A 15-year national clinical survey of all suicides in the UK (n = 25,128). Among the 4,481 older patients who died by suicide (≥ 60 years), 209 (4.7%) suffered from a primary anxiety disorder, and 533 (11.9%) from a comorbid anxiety disorder. Characteristics of older (n = 209) and younger (n = 773) patients with a primary anxiety disorder were compared by logistic regression adjusted for sex and living arrangement.
Compared to younger patients, older patients with a primary anxiety disorder were more often males and more often lived alone. Although 60% of older patients had a history of psychiatric admissions and 50% of deliberate self-harm, a history of self-harm, violence, and substance misuse was significantly less frequent compared to younger patients, whereas physical health problems and comorbid depressive illness were more common. Older patients were prescribed significantly more psychotropic drugs and received less psychotherapy compared to younger patients.
Anxiety disorders are involved in one of every six older patients who died by suicide. Characteristics among patients who died by suicide show severe psychopathology, with a more prominent role for physical decline and social isolation compared to their younger counterparts. Moreover, treatment was less optimal in the elderly, suggesting ageism. These results shed light on the phenomenon of suicide in late-life anxiety disorder and suggest areas where prevention efforts might be focused.
Tool use is widespread in the animal kingdom. It has been reported in taxa ranging from insects to primates (see reviews in Beck, 1980; Bentley-Condit & Smith, 2010; Shumaker et al., 2011). However, although it is taxonomically widespread, tool use is relatively rare. The rarity of tool use is surprising given the potential evolutionary advantages that a species can gain. Tools can be used to extract rich food sources such as termites and wood-boring larvae that would otherwise be extremely difficult to obtain. Given the obvious advantages of tool use, an equally obvious question is why tool use is seen in very few species.
A glance across the species that use objects as tools rules out any simple association between the presence or absence of tool use and level of cognitive ability. Tool use is seen in insects, marine invertebrates and fish, as well as in birds and mammals. Indeed, Jane Goodall (1970) recognized that the evolutionary processes underpinning tool use across the animal kingdom will be very different. Beck (1980) emphasized that there was no simple correlation between the presence of tool use and cognitive abilities. Hansell and Ruxton (2008) recently proposed another possible explanation for the rarity of tool use in animals – that tool use was rare simply because of the lack of ecological contexts in which it was advantageous (we call this the lack-of-utility hypothesis). However, we will show here that an “excess of opportunity” clearly contradicts the lack-of-utility hypothesis because in evolutionary terms tool use appears to be potentially much more useful than its frequency in the animal kingdom indicates. Given its potential usefulness, why is tool use so rare?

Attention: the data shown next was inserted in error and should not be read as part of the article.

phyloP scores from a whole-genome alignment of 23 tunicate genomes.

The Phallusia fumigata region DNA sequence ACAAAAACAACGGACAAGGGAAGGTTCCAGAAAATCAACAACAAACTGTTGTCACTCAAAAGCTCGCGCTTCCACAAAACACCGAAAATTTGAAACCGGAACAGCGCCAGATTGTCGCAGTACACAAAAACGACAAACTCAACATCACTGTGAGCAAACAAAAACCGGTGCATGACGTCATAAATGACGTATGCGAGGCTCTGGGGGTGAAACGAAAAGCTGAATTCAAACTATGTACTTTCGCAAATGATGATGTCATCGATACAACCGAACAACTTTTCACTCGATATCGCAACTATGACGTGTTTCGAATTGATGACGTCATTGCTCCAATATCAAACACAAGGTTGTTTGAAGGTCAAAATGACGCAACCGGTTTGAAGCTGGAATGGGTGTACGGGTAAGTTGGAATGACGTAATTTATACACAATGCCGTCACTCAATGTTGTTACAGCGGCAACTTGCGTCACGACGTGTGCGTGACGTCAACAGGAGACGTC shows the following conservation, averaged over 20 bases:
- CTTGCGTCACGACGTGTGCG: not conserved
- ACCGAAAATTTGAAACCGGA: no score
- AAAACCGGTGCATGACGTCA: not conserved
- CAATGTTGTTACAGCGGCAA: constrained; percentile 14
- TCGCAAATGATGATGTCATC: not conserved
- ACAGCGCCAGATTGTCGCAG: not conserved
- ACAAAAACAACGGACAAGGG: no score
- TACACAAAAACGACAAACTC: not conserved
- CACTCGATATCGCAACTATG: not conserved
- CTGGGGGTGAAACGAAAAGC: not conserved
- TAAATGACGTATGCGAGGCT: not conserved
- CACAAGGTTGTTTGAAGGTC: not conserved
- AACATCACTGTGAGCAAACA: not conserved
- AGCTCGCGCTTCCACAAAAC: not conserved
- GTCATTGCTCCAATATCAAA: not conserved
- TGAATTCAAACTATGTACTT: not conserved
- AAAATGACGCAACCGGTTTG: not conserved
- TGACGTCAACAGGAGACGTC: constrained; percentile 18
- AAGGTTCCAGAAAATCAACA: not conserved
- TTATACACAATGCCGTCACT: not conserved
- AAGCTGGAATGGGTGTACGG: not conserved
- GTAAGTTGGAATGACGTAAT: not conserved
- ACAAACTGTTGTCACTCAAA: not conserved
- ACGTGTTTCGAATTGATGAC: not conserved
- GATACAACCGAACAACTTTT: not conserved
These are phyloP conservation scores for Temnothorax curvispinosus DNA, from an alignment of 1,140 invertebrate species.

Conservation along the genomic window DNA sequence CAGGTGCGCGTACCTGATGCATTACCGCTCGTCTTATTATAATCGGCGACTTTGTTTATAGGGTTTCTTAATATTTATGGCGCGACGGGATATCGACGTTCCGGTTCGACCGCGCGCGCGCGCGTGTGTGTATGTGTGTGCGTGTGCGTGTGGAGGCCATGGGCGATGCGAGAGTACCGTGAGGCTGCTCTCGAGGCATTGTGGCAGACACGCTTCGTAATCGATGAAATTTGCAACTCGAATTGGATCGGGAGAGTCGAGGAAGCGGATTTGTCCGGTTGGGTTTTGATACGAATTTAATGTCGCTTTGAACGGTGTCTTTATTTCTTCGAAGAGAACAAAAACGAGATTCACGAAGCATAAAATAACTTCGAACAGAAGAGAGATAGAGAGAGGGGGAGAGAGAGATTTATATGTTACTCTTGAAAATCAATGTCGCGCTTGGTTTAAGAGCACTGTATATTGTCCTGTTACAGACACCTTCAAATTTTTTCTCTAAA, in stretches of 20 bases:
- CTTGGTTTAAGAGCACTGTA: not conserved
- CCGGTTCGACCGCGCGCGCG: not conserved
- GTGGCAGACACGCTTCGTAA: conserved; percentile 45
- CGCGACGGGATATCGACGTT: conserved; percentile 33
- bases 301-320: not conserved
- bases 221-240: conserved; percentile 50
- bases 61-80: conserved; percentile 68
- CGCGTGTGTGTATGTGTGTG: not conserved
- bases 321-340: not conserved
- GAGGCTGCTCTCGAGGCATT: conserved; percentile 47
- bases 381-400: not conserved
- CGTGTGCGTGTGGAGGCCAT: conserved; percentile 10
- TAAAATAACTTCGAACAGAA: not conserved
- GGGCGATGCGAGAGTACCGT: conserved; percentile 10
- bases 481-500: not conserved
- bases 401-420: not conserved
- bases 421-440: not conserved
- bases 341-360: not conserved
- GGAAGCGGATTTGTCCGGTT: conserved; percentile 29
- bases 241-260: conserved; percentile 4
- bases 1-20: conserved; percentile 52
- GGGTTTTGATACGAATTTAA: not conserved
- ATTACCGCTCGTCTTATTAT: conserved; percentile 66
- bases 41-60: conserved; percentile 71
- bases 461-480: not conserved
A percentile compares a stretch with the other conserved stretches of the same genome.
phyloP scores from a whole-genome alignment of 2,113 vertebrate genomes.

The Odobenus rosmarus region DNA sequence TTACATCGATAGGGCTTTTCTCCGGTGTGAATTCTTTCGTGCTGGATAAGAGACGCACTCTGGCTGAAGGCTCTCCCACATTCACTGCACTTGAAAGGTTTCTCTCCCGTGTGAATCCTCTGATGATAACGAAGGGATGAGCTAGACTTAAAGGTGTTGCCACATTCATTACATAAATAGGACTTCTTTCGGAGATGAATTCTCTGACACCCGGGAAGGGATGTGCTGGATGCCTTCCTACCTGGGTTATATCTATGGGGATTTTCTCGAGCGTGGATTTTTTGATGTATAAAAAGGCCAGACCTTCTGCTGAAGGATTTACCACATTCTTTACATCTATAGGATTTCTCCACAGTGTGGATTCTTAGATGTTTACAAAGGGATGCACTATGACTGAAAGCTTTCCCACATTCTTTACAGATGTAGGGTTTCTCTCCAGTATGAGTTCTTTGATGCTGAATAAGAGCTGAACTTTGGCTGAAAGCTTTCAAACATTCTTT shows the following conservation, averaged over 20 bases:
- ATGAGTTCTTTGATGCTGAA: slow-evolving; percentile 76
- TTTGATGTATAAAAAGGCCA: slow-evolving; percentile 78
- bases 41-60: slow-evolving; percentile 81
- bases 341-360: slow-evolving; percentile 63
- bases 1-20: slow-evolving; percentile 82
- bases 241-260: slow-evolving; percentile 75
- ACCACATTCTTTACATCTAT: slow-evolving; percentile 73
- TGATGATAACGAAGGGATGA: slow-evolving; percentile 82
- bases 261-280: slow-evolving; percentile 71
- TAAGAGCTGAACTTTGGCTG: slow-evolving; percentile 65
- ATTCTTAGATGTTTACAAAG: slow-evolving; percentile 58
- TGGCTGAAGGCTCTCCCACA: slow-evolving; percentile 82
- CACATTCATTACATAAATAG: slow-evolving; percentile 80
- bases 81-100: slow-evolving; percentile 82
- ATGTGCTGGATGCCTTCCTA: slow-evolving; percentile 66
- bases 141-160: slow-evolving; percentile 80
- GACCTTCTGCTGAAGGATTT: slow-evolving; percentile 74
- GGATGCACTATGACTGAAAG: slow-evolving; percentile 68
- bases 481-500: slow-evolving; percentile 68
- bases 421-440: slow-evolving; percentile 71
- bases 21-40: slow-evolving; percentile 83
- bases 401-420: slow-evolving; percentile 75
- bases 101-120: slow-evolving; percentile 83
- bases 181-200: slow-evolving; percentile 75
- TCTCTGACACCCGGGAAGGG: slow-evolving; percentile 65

Stable perovskite and metastable post-perovskite NaCoF3 were deformed in pure-shear geometry in a deformation-DIA press with radiographic monitoring of the sample strain. In isothermal experiments where there was no transformation, post-perovskite was found to be 5 times weaker than perovskite. In temperature-ramping experiments where post-perovskite transformed to perovskite during the deformation experiment the initial post-perovskite sample was 5–10 times weaker than perovskite under comparable conditions and their strengths converged during the transformation, being equal on completion of the transformation. These results confirm recent findings which show that postperovskite is weaker than perovskite, regardless of the prior history of the sample.
The thermal diffusivity of diopside, jadeite and enstatite were measured at simultaneous pressures and temperatures of up to 7 GPa and 1200 K using the X-radiographic Ångström method. The measurements herein show that the pressure dependency of thermal diffusivity in pyroxenes is significantly greater than in olivine or garnet and that in the MORB-layer of a subducting slab the thermal diffusivity of pyroxenes are a factor of 1.5 greater than that of olivine. The temperature dependence of all the data sets is well described by a low-order polynomial fit to 1/K and the pressure dependence is exponential in 1/K, formulations which are consistent with the damped harmonic oscillator model for thermal properties.